TaxProf Blog

Editor: Paul L. Caron, Dean
Pepperdine University School of Law

Thursday, November 29, 2018

What Is The Optimal Tax On Red Meat?

Red MeatHealth Motivated Taxes on Red and Processed Meat: A Modelling Study on Optimal Tax Levels and Associated Health Impacts:

The consumption of red and processed meat has been associated with increased mortality from chronic diseases, and as a result, it has been classified by the World Health Organization as carcinogenic (processed meat) and probably carcinogenic (red meat) to humans. One policy response is to regulate red and processed meat consumption similar to other carcinogens and foods of public health concerns. Here we describe a market-based approach of taxing red and processed meat according to its health impacts.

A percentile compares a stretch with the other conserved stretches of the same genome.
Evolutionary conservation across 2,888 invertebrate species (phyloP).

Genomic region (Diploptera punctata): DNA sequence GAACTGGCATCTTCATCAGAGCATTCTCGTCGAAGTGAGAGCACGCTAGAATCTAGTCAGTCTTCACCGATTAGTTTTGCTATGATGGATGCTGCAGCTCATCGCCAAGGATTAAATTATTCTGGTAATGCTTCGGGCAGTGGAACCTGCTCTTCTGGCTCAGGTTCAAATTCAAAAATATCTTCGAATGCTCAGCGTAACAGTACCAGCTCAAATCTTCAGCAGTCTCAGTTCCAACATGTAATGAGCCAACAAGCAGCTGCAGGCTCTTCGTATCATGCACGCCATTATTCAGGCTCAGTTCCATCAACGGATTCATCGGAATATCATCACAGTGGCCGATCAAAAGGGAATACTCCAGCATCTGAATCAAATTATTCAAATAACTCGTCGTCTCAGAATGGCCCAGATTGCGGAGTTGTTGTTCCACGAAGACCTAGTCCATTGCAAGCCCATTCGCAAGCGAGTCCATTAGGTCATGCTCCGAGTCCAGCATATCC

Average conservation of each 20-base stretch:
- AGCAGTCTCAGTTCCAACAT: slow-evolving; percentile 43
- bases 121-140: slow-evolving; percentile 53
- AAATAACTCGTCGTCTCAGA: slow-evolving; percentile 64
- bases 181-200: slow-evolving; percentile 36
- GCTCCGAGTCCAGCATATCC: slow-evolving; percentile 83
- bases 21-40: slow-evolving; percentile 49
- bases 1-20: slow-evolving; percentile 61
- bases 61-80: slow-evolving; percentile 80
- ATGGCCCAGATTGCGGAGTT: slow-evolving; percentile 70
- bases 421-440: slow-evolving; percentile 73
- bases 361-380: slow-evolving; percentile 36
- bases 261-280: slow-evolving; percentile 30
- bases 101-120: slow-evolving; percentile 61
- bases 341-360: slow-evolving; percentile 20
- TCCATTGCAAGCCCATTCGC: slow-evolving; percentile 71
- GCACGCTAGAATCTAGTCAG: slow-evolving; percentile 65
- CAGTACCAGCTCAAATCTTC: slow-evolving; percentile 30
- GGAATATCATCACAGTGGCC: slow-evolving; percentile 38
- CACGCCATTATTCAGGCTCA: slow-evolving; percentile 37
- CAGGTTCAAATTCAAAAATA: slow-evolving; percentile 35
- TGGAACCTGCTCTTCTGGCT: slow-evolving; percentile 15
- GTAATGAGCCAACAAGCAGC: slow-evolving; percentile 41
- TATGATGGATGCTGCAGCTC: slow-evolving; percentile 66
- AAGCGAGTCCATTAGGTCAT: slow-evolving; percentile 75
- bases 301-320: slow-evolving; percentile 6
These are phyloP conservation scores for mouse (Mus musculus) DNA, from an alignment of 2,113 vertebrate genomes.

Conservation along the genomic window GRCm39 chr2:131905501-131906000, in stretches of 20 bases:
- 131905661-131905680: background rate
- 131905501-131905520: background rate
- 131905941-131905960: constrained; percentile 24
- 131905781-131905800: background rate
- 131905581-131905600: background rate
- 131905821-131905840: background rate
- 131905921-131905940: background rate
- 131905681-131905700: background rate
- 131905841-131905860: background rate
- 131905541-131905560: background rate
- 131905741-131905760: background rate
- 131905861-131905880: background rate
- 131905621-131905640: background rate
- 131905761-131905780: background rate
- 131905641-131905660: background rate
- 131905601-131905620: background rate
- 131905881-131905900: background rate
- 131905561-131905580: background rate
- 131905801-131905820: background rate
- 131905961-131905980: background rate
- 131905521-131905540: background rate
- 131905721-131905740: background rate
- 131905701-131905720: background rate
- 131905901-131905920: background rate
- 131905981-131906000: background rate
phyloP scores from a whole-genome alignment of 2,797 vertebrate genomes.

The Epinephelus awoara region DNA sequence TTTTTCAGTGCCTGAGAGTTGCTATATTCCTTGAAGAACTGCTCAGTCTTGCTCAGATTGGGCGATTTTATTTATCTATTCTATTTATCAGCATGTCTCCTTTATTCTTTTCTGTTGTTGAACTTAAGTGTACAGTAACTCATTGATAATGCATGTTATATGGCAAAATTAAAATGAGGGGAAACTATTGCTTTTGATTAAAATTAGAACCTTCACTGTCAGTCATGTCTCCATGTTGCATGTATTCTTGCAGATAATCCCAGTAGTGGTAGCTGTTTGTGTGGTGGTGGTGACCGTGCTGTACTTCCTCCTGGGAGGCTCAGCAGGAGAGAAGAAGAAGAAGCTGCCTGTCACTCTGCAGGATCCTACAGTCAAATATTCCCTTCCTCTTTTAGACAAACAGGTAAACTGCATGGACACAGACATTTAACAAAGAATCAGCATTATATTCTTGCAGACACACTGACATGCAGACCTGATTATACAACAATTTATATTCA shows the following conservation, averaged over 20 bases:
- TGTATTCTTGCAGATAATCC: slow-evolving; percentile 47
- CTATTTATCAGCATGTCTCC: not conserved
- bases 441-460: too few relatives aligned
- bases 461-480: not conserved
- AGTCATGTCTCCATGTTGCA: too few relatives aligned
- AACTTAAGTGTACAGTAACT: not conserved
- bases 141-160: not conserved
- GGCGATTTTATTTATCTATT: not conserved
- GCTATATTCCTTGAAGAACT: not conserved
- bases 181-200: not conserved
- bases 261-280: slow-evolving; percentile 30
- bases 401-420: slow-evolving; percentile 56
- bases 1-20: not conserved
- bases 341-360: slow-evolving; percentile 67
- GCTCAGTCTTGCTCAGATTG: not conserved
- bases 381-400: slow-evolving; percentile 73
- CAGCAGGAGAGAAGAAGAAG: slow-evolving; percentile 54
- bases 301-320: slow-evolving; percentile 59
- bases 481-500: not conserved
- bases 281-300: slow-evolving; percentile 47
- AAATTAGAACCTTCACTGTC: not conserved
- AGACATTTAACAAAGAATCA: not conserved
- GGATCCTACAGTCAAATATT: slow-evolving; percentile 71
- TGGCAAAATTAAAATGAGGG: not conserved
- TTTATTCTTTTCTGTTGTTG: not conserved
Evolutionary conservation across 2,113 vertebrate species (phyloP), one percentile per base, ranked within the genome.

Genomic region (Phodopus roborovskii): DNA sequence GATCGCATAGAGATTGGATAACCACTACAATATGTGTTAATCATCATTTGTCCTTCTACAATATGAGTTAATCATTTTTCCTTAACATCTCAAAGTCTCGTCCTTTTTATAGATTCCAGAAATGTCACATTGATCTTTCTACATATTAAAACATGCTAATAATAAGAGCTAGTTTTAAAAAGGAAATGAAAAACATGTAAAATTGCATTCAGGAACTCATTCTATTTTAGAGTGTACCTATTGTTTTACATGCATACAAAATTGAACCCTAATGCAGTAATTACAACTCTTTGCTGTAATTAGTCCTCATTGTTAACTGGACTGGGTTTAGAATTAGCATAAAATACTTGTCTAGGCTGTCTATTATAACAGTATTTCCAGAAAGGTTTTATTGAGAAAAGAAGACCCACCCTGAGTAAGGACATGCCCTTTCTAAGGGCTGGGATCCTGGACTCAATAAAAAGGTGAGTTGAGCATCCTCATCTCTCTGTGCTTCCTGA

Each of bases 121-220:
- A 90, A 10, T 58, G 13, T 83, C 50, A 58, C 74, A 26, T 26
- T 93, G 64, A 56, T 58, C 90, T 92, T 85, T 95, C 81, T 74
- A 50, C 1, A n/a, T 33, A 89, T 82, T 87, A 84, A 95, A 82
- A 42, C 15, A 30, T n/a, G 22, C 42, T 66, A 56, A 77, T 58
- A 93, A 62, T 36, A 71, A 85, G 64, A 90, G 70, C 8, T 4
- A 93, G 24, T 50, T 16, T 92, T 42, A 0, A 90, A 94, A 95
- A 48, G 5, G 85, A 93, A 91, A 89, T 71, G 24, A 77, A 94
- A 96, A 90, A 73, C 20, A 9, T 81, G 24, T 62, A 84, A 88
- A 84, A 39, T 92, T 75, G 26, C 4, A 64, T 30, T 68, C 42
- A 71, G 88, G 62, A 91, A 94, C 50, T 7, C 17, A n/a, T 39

Cato At Liberty, Against A Highly Regressive “Meat Tax”:

Last week, a report by University of Oxford academics calculated supposedly “optimal tax rates” on red meat (lamb, beef and pork) and processed meats (sausages, bacon, salami etc.) For the U.S., the recommend rates were as high as 34 percent and 163 percent, respectively. Such taxes, the report claims, could save 52,500 American lives per year. ...

To an economist, this approach might make theoretical sense. ... Yet, in reality, the presence of external effects is no slam-dunk to justify taxes. One must also consider costs, unintended consequences and the ability of government to assess risk and harm accurately. In these areas, the meat tax advocates appear off-base. The result is their proposed tax rates look way too high, even in theory, and it’s doubtful they are the best means of improving economic welfare.

https://taxprof.typepad.com/taxprof_blog/2018/11/what-is-the-optimal-tax-on-red-meat.html

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